By Bob Ferris
During the early 1980s I had a professor in California named Ray Dasmann who was an eminent wildlife biologist. Ray evolved a lot during his career and eventually morphed into a sustainable development expert. Because our intellectual pathways seemed to click, Ray and I used to have long discussions about various things. And one of those things we used to talk about was globalization and the US’s switch from living within our own ecosystems to exhausting ours and exploiting the ecosystems of others. As a result of those discussions, I often speculate about what it would take to become what he called “ecosystem people” again.
Flash forward a quarter of a century and we are seeing other folks thinking and acting along these lines. Where, you ask? Well, farmer’s markets and the localvore movement are certainly steps forward in the process of living within one’s ecosystem. But distributed power generation via solar panels, small wind turbines, and micro-hydro is as well. The same is true for localized investment such as the slow money movement advocated by Woody Tasch, community supported agriculture, and many credit unions. (I like to think of the latter as investing within arm’s length where you can actually see your money at work.)
But I couldn’t possibly live without my Brazilian coffee, Italian shoes, Russian caviar, and New Zealand apples, you argue. My answer to that is that I once did a radio interview with a nearly ninety year-old state senator from a rural area in Vermont. It was a rambling discussion about a number of topics but eventually we started talking about sustainability and the economy. And that line of interchange led to his view of life during the Great Depression. The bottom line being that he could not understand what all the hoopla was about because life did not change much for him in his isolated valley. They ate what they always ate. Wore what they always wore and were happy. They did import certain items so they were not living absolutely within the carrying capacity of their ecosystem, but they were a lot closer to that ideal state than most other places in the US.
Was it all good in the valley ecosystem during the Depression? Certainly not. Folks did not manage wastes like garbage and sewage very responsibly. Pesticides, oil, and fuel were casually dumped on the ground and made their way into wells and ground water. And diets got a little monotonous towards the end of winter when the root cellar contents were mostly straw and sand. But at the same time, tin cans were often used for roof or barn repairs and machines and appliances were fixed rather than discarded. They were also very cautious in their purchases and often made do without.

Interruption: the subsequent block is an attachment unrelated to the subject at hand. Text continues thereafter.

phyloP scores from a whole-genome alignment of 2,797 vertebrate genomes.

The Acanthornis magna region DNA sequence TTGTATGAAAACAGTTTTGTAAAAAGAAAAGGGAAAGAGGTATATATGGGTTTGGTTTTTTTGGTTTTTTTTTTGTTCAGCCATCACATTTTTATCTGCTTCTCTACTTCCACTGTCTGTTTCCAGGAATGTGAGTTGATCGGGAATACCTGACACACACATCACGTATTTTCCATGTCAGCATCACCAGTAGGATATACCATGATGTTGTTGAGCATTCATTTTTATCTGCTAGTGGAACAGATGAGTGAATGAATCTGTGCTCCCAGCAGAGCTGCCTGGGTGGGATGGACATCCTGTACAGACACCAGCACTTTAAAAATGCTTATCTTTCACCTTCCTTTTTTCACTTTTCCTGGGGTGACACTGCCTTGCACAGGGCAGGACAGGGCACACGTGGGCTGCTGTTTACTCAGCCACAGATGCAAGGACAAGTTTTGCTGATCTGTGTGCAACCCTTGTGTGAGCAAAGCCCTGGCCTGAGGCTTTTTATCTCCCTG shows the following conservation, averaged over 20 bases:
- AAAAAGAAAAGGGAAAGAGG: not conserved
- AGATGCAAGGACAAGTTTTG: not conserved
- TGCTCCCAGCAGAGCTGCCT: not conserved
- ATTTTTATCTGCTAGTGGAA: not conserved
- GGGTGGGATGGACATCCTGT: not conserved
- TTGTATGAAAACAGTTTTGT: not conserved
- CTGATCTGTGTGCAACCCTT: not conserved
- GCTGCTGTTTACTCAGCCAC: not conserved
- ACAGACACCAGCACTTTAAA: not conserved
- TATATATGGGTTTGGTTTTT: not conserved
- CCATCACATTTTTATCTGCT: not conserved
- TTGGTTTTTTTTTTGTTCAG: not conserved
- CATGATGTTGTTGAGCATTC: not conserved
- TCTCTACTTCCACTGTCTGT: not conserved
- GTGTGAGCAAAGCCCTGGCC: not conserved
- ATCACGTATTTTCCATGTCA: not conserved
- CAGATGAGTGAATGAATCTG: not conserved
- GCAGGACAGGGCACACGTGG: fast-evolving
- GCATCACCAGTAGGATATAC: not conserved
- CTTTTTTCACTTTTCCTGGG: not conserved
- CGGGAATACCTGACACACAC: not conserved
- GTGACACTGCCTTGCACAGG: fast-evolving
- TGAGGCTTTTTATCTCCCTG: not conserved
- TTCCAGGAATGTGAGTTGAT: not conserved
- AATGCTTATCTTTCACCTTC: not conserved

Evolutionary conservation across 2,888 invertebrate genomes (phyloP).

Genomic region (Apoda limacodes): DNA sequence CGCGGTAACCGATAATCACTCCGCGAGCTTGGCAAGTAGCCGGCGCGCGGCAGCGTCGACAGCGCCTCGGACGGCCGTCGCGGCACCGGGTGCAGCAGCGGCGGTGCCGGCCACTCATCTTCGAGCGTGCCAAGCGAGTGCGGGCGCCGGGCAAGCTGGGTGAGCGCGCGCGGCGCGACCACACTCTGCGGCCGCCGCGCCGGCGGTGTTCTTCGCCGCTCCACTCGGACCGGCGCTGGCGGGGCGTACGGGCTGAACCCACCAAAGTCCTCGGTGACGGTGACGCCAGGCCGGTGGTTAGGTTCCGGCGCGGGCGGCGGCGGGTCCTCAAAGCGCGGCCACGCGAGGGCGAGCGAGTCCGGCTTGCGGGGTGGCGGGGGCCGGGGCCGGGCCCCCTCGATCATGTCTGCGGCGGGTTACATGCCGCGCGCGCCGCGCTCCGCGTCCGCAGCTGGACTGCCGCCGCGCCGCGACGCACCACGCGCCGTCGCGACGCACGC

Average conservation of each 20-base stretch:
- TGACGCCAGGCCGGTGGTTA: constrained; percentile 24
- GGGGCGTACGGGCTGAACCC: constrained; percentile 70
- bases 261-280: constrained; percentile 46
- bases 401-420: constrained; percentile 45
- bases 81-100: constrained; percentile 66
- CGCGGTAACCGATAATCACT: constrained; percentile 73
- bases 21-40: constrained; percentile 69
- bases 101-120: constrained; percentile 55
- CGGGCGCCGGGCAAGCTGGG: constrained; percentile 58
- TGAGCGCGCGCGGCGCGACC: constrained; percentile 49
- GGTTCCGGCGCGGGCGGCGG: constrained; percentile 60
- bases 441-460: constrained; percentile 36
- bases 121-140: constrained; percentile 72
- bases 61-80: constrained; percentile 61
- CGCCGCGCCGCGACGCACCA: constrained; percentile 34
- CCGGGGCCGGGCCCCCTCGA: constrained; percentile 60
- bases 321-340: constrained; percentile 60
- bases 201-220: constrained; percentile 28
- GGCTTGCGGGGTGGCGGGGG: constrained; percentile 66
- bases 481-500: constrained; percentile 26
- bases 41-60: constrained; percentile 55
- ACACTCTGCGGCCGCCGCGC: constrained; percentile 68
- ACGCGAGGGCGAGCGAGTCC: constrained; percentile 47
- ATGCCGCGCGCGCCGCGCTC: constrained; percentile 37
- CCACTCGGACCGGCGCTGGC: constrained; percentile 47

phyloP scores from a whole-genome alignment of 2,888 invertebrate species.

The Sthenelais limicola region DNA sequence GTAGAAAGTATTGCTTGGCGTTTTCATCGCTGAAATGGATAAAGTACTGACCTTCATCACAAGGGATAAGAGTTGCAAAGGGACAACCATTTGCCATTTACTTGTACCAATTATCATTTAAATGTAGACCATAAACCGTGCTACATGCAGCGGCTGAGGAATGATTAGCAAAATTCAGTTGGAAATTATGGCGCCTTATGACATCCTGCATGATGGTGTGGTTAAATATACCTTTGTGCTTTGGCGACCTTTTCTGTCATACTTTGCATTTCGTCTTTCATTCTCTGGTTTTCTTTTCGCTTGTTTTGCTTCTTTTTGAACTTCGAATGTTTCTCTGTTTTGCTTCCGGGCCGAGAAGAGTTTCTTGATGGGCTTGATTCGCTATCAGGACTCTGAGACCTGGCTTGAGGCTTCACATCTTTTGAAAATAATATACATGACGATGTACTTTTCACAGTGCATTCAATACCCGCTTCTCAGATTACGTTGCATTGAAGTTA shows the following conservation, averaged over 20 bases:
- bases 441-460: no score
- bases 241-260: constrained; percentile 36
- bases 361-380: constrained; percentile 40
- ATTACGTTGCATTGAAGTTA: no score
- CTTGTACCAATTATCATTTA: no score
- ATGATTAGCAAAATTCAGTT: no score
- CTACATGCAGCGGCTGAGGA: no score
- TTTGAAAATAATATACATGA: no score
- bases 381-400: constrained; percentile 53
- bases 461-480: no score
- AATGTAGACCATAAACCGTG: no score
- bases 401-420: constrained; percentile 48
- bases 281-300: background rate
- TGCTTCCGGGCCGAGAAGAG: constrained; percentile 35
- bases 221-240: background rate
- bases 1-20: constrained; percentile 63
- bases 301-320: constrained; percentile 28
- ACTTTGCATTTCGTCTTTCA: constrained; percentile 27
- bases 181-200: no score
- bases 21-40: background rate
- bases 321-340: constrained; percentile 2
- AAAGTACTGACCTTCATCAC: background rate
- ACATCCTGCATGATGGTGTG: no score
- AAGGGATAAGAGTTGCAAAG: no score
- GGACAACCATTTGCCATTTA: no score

Our challenge, therefore, in our quest for movement towards an ecosystem existence is to learn from our past and present to build the future. Part of this would be building more diversity into our local systems so we are less vulnerable to external fluctuations. That means bringing home more manufacturing jobs and developing stronger relationships with the folks who bring you goods and services. But it also means not throwing the baby out with the bath water in that imports are and will be a necessity but common sense should dictate that tea might be a better import from China than sheetrock and baby toys.
I would also argue that a movement towards localized production and consumption—under today’s lens of environmental awareness—might lead to greener product stewardship and decreased waste. Making something in your own backyard will also cut down on environmental injustice and start the process of breaking our habit of importing goods and exporting the impact of products and our lifestyles—though we are already getting some karmic feedback in terms of Asiatic air pollution in California.
Ray has been gone and missed for many years, but his ideas live on. And in the time honored tradition of teacher and student I have tried to absorb what I could of Ray’s wisdom, add my own spin, and pass it on to a new generation (or two). Ray certainly did this too as he was Starker Leopold’s last student at Berkeley and Starker assumedly passed on much from his father Aldo Leopold who wrote the seminal conservation work A Sand County Almanac and actually developed the concept of an ecosystem’s carrying capacity.
Ray’s early recognition that a drift back towards an ecosystem type of existence might be advisable was critical—directly and indirectly—to many of us who now work for hopeful resolution of our current set of economic, environmental, and social crises. Hopefully, the logic of this idea and the associated actions will continue to spread. The trends are positive and the results are very promising—little rays of sunlight on the backdrop our sketchy economy. Let there be more.